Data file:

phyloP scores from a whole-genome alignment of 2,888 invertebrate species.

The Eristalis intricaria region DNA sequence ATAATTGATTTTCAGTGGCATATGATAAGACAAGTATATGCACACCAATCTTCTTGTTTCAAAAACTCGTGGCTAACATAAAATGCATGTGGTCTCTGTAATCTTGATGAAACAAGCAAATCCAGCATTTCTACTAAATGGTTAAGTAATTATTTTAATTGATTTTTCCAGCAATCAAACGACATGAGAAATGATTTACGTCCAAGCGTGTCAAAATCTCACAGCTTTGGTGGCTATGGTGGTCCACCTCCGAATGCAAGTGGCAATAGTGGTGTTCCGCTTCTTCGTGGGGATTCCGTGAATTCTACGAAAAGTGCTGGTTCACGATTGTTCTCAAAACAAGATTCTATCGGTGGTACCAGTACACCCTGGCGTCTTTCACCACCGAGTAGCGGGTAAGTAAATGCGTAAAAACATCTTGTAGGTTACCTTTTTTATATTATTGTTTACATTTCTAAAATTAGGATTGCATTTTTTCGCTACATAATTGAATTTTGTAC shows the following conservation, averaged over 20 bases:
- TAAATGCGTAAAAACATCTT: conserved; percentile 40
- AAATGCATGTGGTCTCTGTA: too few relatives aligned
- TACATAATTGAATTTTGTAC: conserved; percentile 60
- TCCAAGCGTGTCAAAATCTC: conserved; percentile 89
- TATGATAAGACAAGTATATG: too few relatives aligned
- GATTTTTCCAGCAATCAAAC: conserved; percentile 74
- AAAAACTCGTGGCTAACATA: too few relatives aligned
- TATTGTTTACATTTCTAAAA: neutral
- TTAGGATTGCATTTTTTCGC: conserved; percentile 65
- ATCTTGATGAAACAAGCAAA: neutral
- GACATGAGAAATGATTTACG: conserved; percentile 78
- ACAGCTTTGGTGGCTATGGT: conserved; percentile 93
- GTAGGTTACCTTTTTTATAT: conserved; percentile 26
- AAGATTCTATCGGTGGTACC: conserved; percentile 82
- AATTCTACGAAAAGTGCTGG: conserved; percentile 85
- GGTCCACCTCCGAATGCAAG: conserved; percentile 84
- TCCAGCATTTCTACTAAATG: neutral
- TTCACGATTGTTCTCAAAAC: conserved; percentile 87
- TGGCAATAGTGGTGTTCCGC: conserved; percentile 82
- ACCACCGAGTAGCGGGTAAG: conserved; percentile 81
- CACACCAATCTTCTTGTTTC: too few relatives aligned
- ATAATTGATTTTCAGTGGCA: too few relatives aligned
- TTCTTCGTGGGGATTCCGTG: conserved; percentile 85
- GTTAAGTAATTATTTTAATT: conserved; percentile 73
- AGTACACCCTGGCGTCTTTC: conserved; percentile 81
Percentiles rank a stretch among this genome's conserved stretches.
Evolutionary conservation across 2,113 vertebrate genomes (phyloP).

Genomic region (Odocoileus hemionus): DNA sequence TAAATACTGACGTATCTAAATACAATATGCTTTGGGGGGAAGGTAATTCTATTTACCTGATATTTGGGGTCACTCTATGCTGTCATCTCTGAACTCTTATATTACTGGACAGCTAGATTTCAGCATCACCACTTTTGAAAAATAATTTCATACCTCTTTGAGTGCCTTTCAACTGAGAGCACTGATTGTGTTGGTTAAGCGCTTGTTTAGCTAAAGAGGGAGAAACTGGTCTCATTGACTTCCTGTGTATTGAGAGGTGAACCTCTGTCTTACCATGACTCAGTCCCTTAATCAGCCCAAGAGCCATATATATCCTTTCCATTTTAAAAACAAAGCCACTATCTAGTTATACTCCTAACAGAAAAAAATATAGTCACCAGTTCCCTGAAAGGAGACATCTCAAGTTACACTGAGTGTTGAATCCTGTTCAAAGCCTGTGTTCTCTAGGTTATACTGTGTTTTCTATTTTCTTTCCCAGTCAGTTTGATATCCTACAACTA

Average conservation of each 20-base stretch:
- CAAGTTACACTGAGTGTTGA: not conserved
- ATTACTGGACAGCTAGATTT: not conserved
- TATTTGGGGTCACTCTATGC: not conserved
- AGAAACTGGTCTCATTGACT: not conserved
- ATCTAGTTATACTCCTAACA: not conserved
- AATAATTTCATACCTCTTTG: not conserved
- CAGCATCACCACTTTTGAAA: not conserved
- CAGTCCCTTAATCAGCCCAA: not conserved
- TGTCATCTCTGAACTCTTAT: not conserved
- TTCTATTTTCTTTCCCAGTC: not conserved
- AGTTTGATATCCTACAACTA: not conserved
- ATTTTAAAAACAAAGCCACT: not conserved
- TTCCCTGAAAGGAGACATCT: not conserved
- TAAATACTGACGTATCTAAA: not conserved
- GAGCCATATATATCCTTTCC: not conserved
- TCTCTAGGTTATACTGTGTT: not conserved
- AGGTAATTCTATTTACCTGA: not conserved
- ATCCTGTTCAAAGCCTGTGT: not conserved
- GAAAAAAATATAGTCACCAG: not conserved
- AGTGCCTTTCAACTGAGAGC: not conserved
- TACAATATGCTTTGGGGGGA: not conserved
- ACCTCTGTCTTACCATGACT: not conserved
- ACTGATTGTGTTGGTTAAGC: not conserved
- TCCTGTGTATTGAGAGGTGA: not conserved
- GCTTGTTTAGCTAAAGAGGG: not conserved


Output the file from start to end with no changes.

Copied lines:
phyloP scores from a whole-genome alignment of 2,888 invertebrate species.

The Eristalis intricaria region DNA sequence ATAATTGATTTTCAGTGGCATATGATAAGACAAGTATATGCACACCAATCTTCTTGTTTCAAAAACTCGTGGCTAACATAAAATGCATGTGGTCTCTGTAATCTTGATGAAACAAGCAAATCCAGCATTTCTACTAAATGGTTAAGTAATTATTTTAATTGATTTTTCCAGCAATCAAACGACATGAGAAATGATTTACGTCCAAGCGTGTCAAAATCTCACAGCTTTGGTGGCTATGGTGGTCCACCTCCGAATGCAAGTGGCAATAGTGGTGTTCCGCTTCTTCGTGGGGATTCCGTGAATTCTACGAAAAGTGCTGGTTCACGATTGTTCTCAAAACAAGATTCTATCGGTGGTACCAGTACACCCTGGCGTCTTTCACCACCGAGTAGCGGGTAAGTAAATGCGTAAAAACATCTTGTAGGTTACCTTTTTTATATTATTGTTTACATTTCTAAAATTAGGATTGCATTTTTTCGCTACATAATTGAATTTTGTAC shows the following conservation, averaged over 20 bases:
- TAAATGCGTAAAAACATCTT: conserved; percentile 40
- AAATGCATGTGGTCTCTGTA: too few relatives aligned
- TACATAATTGAATTTTGTAC: conserved; percentile 60
- TCCAAGCGTGTCAAAATCTC: conserved; percentile 89
- TATGATAAGACAAGTATATG: too few relatives aligned
- GATTTTTCCAGCAATCAAAC: conserved; percentile 74
- AAAAACTCGTGGCTAACATA: too few relatives aligned
- TATTGTTTACATTTCTAAAA: neutral
- TTAGGATTGCATTTTTTCGC: conserved; percentile 65
- ATCTTGATGAAACAAGCAAA: neutral
- GACATGAGAAATGATTTACG: conserved; percentile 78
- ACAGCTTTGGTGGCTATGGT: conserved; percentile 93
- GTAGGTTACCTTTTTTATAT: conserved; percentile 26
- AAGATTCTATCGGTGGTACC: conserved; percentile 82
- AATTCTACGAAAAGTGCTGG: conserved; percentile 85
- GGTCCACCTCCGAATGCAAG: conserved; percentile 84
- TCCAGCATTTCTACTAAATG: neutral
- TTCACGATTGTTCTCAAAAC: conserved; percentile 87
- TGGCAATAGTGGTGTTCCGC: conserved; percentile 82
- ACCACCGAGTAGCGGGTAAG: conserved; percentile 81
- CACACCAATCTTCTTGTTTC: too few relatives aligned
- ATAATTGATTTTCAGTGGCA: too few relatives aligned
- TTCTTCGTGGGGATTCCGTG: conserved; percentile 85
- GTTAAGTAATTATTTTAATT: conserved; percentile 73
- AGTACACCCTGGCGTCTTTC: conserved; percentile 81
Percentiles rank a stretch among this genome's conserved stretches.
Evolutionary conservation across 2,113 vertebrate genomes (phyloP).

Genomic region (Odocoileus hemionus): DNA sequence TAAATACTGACGTATCTAAATACAATATGCTTTGGGGGGAAGGTAATTCTATTTACCTGATATTTGGGGTCACTCTATGCTGTCATCTCTGAACTCTTATATTACTGGACAGCTAGATTTCAGCATCACCACTTTTGAAAAATAATTTCATACCTCTTTGAGTGCCTTTCAACTGAGAGCACTGATTGTGTTGGTTAAGCGCTTGTTTAGCTAAAGAGGGAGAAACTGGTCTCATTGACTTCCTGTGTATTGAGAGGTGAACCTCTGTCTTACCATGACTCAGTCCCTTAATCAGCCCAAGAGCCATATATATCCTTTCCATTTTAAAAACAAAGCCACTATCTAGTTATACTCCTAACAGAAAAAAATATAGTCACCAGTTCCCTGAAAGGAGACATCTCAAGTTACACTGAGTGTTGAATCCTGTTCAAAGCCTGTGTTCTCTAGGTTATACTGTGTTTTCTATTTTCTTTCCCAGTCAGTTTGATATCCTACAACTA

Average conservation of each 20-base stretch:
- CAAGTTACACTGAGTGTTGA: not conserved
- ATTACTGGACAGCTAGATTT: not conserved
- TATTTGGGGTCACTCTATGC: not conserved
- AGAAACTGGTCTCATTGACT: not conserved
- ATCTAGTTATACTCCTAACA: not conserved
- AATAATTTCATACCTCTTTG: not conserved
- CAGCATCACCACTTTTGAAA: not conserved
- CAGTCCCTTAATCAGCCCAA: not conserved
- TGTCATCTCTGAACTCTTAT: not conserved
- TTCTATTTTCTTTCCCAGTC: not conserved
- AGTTTGATATCCTACAACTA: not conserved
- ATTTTAAAAACAAAGCCACT: not conserved
- TTCCCTGAAAGGAGACATCT: not conserved
- TAAATACTGACGTATCTAAA: not conserved
- GAGCCATATATATCCTTTCC: not conserved
- TCTCTAGGTTATACTGTGTT: not conserved
- AGGTAATTCTATTTACCTGA: not conserved
- ATCCTGTTCAAAGCCTGTGT: not conserved
- GAAAAAAATATAGTCACCAG: not conserved
- AGTGCCTTTCAACTGAGAGC: not conserved
- TACAATATGCTTTGGGGGGA: not conserved
- ACCTCTGTCTTACCATGACT: not conserved
- ACTGATTGTGTTGGTTAAGC: not conserved
- TCCTGTGTATTGAGAGGTGA: not conserved
- GCTTGTTTAGCTAAAGAGGG: not conserved